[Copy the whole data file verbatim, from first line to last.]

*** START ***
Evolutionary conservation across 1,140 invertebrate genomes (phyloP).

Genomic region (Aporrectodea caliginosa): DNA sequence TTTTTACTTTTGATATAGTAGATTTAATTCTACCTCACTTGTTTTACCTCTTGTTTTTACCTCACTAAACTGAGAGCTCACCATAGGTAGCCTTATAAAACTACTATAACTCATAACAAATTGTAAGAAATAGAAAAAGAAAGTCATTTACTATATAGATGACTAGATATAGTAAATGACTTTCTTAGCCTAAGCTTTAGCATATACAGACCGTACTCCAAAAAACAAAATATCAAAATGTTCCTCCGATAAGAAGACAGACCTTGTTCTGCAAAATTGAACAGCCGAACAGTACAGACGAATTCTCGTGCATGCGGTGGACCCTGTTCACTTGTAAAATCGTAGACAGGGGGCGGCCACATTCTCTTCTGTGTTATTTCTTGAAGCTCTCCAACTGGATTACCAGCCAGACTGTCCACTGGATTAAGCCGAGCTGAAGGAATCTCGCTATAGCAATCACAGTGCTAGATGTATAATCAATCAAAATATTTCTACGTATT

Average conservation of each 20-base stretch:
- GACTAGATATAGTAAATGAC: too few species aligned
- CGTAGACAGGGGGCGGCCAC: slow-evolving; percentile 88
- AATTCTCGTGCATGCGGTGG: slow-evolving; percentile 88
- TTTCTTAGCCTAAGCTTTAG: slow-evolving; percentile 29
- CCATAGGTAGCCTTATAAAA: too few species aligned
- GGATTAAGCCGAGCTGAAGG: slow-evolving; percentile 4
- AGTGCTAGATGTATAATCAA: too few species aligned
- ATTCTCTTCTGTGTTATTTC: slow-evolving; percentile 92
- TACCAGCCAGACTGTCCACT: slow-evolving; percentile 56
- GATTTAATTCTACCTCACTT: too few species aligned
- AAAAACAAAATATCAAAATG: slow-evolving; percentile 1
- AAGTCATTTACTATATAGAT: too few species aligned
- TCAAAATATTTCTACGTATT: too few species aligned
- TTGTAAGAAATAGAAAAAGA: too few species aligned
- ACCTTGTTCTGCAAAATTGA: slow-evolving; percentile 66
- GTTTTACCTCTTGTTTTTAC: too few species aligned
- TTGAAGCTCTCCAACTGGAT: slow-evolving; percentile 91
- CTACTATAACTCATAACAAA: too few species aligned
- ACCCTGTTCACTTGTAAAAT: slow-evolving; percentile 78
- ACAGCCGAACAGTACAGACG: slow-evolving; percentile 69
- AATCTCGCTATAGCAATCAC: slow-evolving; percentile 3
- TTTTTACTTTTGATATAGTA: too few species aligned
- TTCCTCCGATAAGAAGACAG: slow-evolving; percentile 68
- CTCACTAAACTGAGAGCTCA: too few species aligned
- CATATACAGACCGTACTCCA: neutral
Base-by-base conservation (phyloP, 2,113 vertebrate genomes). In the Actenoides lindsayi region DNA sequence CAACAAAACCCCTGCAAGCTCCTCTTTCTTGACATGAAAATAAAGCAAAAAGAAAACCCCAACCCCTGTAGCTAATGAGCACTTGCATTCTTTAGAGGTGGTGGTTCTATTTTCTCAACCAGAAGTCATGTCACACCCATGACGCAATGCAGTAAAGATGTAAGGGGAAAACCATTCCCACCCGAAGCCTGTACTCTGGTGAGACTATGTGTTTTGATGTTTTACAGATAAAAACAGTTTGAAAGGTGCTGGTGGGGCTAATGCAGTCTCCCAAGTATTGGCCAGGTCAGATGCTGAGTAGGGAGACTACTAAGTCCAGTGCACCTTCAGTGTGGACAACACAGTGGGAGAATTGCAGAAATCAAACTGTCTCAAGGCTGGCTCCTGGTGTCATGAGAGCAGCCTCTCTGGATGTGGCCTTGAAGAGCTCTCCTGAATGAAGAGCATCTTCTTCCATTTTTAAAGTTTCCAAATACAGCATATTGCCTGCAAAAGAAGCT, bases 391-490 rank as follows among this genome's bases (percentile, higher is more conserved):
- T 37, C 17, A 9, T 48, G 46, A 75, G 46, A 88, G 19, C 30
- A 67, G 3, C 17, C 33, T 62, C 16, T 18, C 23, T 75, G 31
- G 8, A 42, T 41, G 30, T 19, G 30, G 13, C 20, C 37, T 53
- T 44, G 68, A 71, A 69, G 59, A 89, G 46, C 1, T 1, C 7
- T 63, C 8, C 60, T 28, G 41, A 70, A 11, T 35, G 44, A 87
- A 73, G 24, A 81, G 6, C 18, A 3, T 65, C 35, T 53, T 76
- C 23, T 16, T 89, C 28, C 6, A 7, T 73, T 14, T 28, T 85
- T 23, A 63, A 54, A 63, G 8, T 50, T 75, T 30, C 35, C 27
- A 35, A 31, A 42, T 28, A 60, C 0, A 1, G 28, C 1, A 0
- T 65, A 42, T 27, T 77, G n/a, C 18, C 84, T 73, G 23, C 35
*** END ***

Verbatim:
Evolutionary conservation across 1,140 invertebrate genomes (phyloP).

Genomic region (Aporrectodea caliginosa): DNA sequence TTTTTACTTTTGATATAGTAGATTTAATTCTACCTCACTTGTTTTACCTCTTGTTTTTACCTCACTAAACTGAGAGCTCACCATAGGTAGCCTTATAAAACTACTATAACTCATAACAAATTGTAAGAAATAGAAAAAGAAAGTCATTTACTATATAGATGACTAGATATAGTAAATGACTTTCTTAGCCTAAGCTTTAGCATATACAGACCGTACTCCAAAAAACAAAATATCAAAATGTTCCTCCGATAAGAAGACAGACCTTGTTCTGCAAAATTGAACAGCCGAACAGTACAGACGAATTCTCGTGCATGCGGTGGACCCTGTTCACTTGTAAAATCGTAGACAGGGGGCGGCCACATTCTCTTCTGTGTTATTTCTTGAAGCTCTCCAACTGGATTACCAGCCAGACTGTCCACTGGATTAAGCCGAGCTGAAGGAATCTCGCTATAGCAATCACAGTGCTAGATGTATAATCAATCAAAATATTTCTACGTATT

Average conservation of each 20-base stretch:
- GACTAGATATAGTAAATGAC: too few species aligned
- CGTAGACAGGGGGCGGCCAC: slow-evolving; percentile 88
- AATTCTCGTGCATGCGGTGG: slow-evolving; percentile 88
- TTTCTTAGCCTAAGCTTTAG: slow-evolving; percentile 29
- CCATAGGTAGCCTTATAAAA: too few species aligned
- GGATTAAGCCGAGCTGAAGG: slow-evolving; percentile 4
- AGTGCTAGATGTATAATCAA: too few species aligned
- ATTCTCTTCTGTGTTATTTC: slow-evolving; percentile 92
- TACCAGCCAGACTGTCCACT: slow-evolving; percentile 56
- GATTTAATTCTACCTCACTT: too few species aligned
- AAAAACAAAATATCAAAATG: slow-evolving; percentile 1
- AAGTCATTTACTATATAGAT: too few species aligned
- TCAAAATATTTCTACGTATT: too few species aligned
- TTGTAAGAAATAGAAAAAGA: too few species aligned
- ACCTTGTTCTGCAAAATTGA: slow-evolving; percentile 66
- GTTTTACCTCTTGTTTTTAC: too few species aligned
- TTGAAGCTCTCCAACTGGAT: slow-evolving; percentile 91
- CTACTATAACTCATAACAAA: too few species aligned
- ACCCTGTTCACTTGTAAAAT: slow-evolving; percentile 78
- ACAGCCGAACAGTACAGACG: slow-evolving; percentile 69
- AATCTCGCTATAGCAATCAC: slow-evolving; percentile 3
- TTTTTACTTTTGATATAGTA: too few species aligned
- TTCCTCCGATAAGAAGACAG: slow-evolving; percentile 68
- CTCACTAAACTGAGAGCTCA: too few species aligned
- CATATACAGACCGTACTCCA: neutral
Base-by-base conservation (phyloP, 2,113 vertebrate genomes). In the Actenoides lindsayi region DNA sequence CAACAAAACCCCTGCAAGCTCCTCTTTCTTGACATGAAAATAAAGCAAAAAGAAAACCCCAACCCCTGTAGCTAATGAGCACTTGCATTCTTTAGAGGTGGTGGTTCTATTTTCTCAACCAGAAGTCATGTCACACCCATGACGCAATGCAGTAAAGATGTAAGGGGAAAACCATTCCCACCCGAAGCCTGTACTCTGGTGAGACTATGTGTTTTGATGTTTTACAGATAAAAACAGTTTGAAAGGTGCTGGTGGGGCTAATGCAGTCTCCCAAGTATTGGCCAGGTCAGATGCTGAGTAGGGAGACTACTAAGTCCAGTGCACCTTCAGTGTGGACAACACAGTGGGAGAATTGCAGAAATCAAACTGTCTCAAGGCTGGCTCCTGGTGTCATGAGAGCAGCCTCTCTGGATGTGGCCTTGAAGAGCTCTCCTGAATGAAGAGCATCTTCTTCCATTTTTAAAGTTTCCAAATACAGCATATTGCCTGCAAAAGAAGCT, bases 391-490 rank as follows among this genome's bases (percentile, higher is more conserved):
- T 37, C 17, A 9, T 48, G 46, A 75, G 46, A 88, G 19, C 30
- A 67, G 3, C 17, C 33, T 62, C 16, T 18, C 23, T 75, G 31
- G 8, A 42, T 41, G 30, T 19, G 30, G 13, C 20, C 37, T 53
- T 44, G 68, A 71, A 69, G 59, A 89, G 46, C 1, T 1, C 7
- T 63, C 8, C 60, T 28, G 41, A 70, A 11, T 35, G 44, A 87
- A 73, G 24, A 81, G 6, C 18, A 3, T 65, C 35, T 53, T 76
- C 23, T 16, T 89, C 28, C 6, A 7, T 73, T 14, T 28, T 85
- T 23, A 63, A 54, A 63, G 8, T 50, T 75, T 30, C 35, C 27
- A 35, A 31, A 42, T 28, A 60, C 0, A 1, G 28, C 1, A 0
- T 65, A 42, T 27, T 77, G n/a, C 18, C 84, T 73, G 23, C 35